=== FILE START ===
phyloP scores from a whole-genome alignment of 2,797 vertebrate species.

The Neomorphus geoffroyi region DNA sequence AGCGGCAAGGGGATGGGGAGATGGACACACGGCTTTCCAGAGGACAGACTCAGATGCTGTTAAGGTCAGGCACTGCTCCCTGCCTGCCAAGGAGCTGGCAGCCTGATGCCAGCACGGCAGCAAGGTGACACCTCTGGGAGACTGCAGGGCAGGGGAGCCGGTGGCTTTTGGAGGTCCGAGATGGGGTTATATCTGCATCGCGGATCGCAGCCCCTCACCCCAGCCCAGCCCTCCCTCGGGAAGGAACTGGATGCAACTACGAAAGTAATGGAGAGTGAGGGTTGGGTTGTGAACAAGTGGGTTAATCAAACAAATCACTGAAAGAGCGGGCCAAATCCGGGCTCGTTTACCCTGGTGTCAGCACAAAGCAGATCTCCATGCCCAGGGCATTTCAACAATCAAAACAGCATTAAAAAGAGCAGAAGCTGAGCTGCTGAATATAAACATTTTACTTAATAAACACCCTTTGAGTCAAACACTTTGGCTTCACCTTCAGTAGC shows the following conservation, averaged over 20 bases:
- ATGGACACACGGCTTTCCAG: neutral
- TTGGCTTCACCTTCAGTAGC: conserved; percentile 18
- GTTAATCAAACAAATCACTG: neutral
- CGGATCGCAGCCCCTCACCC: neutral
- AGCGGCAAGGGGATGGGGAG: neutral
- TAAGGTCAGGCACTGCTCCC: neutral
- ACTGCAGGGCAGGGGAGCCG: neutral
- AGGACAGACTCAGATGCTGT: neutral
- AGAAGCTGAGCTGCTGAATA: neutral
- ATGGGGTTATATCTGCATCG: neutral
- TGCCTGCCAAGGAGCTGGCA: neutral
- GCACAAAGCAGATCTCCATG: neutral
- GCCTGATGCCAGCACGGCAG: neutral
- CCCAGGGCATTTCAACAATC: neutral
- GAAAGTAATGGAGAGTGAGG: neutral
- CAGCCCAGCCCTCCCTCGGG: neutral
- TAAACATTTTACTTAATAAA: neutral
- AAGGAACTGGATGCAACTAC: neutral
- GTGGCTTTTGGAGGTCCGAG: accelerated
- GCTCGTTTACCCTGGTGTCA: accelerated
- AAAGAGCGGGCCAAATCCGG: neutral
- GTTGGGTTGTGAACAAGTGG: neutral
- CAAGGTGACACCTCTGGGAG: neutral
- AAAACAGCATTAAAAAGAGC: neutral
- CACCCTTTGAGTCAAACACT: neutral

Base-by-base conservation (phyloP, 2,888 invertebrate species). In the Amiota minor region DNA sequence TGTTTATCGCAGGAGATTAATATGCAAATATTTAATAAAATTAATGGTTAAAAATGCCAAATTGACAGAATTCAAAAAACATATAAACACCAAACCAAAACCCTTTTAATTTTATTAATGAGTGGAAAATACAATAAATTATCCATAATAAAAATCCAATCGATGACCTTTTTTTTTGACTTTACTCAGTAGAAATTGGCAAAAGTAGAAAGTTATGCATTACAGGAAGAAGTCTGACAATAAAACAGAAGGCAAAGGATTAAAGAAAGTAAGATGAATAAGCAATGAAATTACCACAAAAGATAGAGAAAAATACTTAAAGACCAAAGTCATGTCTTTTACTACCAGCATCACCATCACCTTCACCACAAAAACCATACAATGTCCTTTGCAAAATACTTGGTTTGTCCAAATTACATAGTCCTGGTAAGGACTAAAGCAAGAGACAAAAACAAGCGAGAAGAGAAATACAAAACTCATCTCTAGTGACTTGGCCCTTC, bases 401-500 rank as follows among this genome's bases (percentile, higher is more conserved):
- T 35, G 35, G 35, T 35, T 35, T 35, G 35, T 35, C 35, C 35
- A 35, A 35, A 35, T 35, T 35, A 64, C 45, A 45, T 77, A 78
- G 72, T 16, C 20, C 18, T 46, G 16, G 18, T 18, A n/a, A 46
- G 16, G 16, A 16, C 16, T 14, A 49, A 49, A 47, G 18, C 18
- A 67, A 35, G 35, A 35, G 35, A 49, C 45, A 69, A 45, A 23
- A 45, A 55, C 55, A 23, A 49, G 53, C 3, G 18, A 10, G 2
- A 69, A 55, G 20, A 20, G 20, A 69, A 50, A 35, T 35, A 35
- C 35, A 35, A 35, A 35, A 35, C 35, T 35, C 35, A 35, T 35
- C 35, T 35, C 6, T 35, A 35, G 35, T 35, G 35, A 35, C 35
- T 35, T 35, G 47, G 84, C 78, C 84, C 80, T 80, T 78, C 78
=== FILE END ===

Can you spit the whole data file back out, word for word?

phyloP scores from a whole-genome alignment of 2,797 vertebrate species.

The Neomorphus geoffroyi region DNA sequence AGCGGCAAGGGGATGGGGAGATGGACACACGGCTTTCCAGAGGACAGACTCAGATGCTGTTAAGGTCAGGCACTGCTCCCTGCCTGCCAAGGAGCTGGCAGCCTGATGCCAGCACGGCAGCAAGGTGACACCTCTGGGAGACTGCAGGGCAGGGGAGCCGGTGGCTTTTGGAGGTCCGAGATGGGGTTATATCTGCATCGCGGATCGCAGCCCCTCACCCCAGCCCAGCCCTCCCTCGGGAAGGAACTGGATGCAACTACGAAAGTAATGGAGAGTGAGGGTTGGGTTGTGAACAAGTGGGTTAATCAAACAAATCACTGAAAGAGCGGGCCAAATCCGGGCTCGTTTACCCTGGTGTCAGCACAAAGCAGATCTCCATGCCCAGGGCATTTCAACAATCAAAACAGCATTAAAAAGAGCAGAAGCTGAGCTGCTGAATATAAACATTTTACTTAATAAACACCCTTTGAGTCAAACACTTTGGCTTCACCTTCAGTAGC shows the following conservation, averaged over 20 bases:
- ATGGACACACGGCTTTCCAG: neutral
- TTGGCTTCACCTTCAGTAGC: conserved; percentile 18
- GTTAATCAAACAAATCACTG: neutral
- CGGATCGCAGCCCCTCACCC: neutral
- AGCGGCAAGGGGATGGGGAG: neutral
- TAAGGTCAGGCACTGCTCCC: neutral
- ACTGCAGGGCAGGGGAGCCG: neutral
- AGGACAGACTCAGATGCTGT: neutral
- AGAAGCTGAGCTGCTGAATA: neutral
- ATGGGGTTATATCTGCATCG: neutral
- TGCCTGCCAAGGAGCTGGCA: neutral
- GCACAAAGCAGATCTCCATG: neutral
- GCCTGATGCCAGCACGGCAG: neutral
- CCCAGGGCATTTCAACAATC: neutral
- GAAAGTAATGGAGAGTGAGG: neutral
- CAGCCCAGCCCTCCCTCGGG: neutral
- TAAACATTTTACTTAATAAA: neutral
- AAGGAACTGGATGCAACTAC: neutral
- GTGGCTTTTGGAGGTCCGAG: accelerated
- GCTCGTTTACCCTGGTGTCA: accelerated
- AAAGAGCGGGCCAAATCCGG: neutral
- GTTGGGTTGTGAACAAGTGG: neutral
- CAAGGTGACACCTCTGGGAG: neutral
- AAAACAGCATTAAAAAGAGC: neutral
- CACCCTTTGAGTCAAACACT: neutral

Base-by-base conservation (phyloP, 2,888 invertebrate species). In the Amiota minor region DNA sequence TGTTTATCGCAGGAGATTAATATGCAAATATTTAATAAAATTAATGGTTAAAAATGCCAAATTGACAGAATTCAAAAAACATATAAACACCAAACCAAAACCCTTTTAATTTTATTAATGAGTGGAAAATACAATAAATTATCCATAATAAAAATCCAATCGATGACCTTTTTTTTTGACTTTACTCAGTAGAAATTGGCAAAAGTAGAAAGTTATGCATTACAGGAAGAAGTCTGACAATAAAACAGAAGGCAAAGGATTAAAGAAAGTAAGATGAATAAGCAATGAAATTACCACAAAAGATAGAGAAAAATACTTAAAGACCAAAGTCATGTCTTTTACTACCAGCATCACCATCACCTTCACCACAAAAACCATACAATGTCCTTTGCAAAATACTTGGTTTGTCCAAATTACATAGTCCTGGTAAGGACTAAAGCAAGAGACAAAAACAAGCGAGAAGAGAAATACAAAACTCATCTCTAGTGACTTGGCCCTTC, bases 401-500 rank as follows among this genome's bases (percentile, higher is more conserved):
- T 35, G 35, G 35, T 35, T 35, T 35, G 35, T 35, C 35, C 35
- A 35, A 35, A 35, T 35, T 35, A 64, C 45, A 45, T 77, A 78
- G 72, T 16, C 20, C 18, T 46, G 16, G 18, T 18, A n/a, A 46
- G 16, G 16, A 16, C 16, T 14, A 49, A 49, A 47, G 18, C 18
- A 67, A 35, G 35, A 35, G 35, A 49, C 45, A 69, A 45, A 23
- A 45, A 55, C 55, A 23, A 49, G 53, C 3, G 18, A 10, G 2
- A 69, A 55, G 20, A 20, G 20, A 69, A 50, A 35, T 35, A 35
- C 35, A 35, A 35, A 35, A 35, C 35, T 35, C 35, A 35, T 35
- C 35, T 35, C 6, T 35, A 35, G 35, T 35, G 35, A 35, C 35
- T 35, T 35, G 47, G 84, C 78, C 84, C 80, T 80, T 78, C 78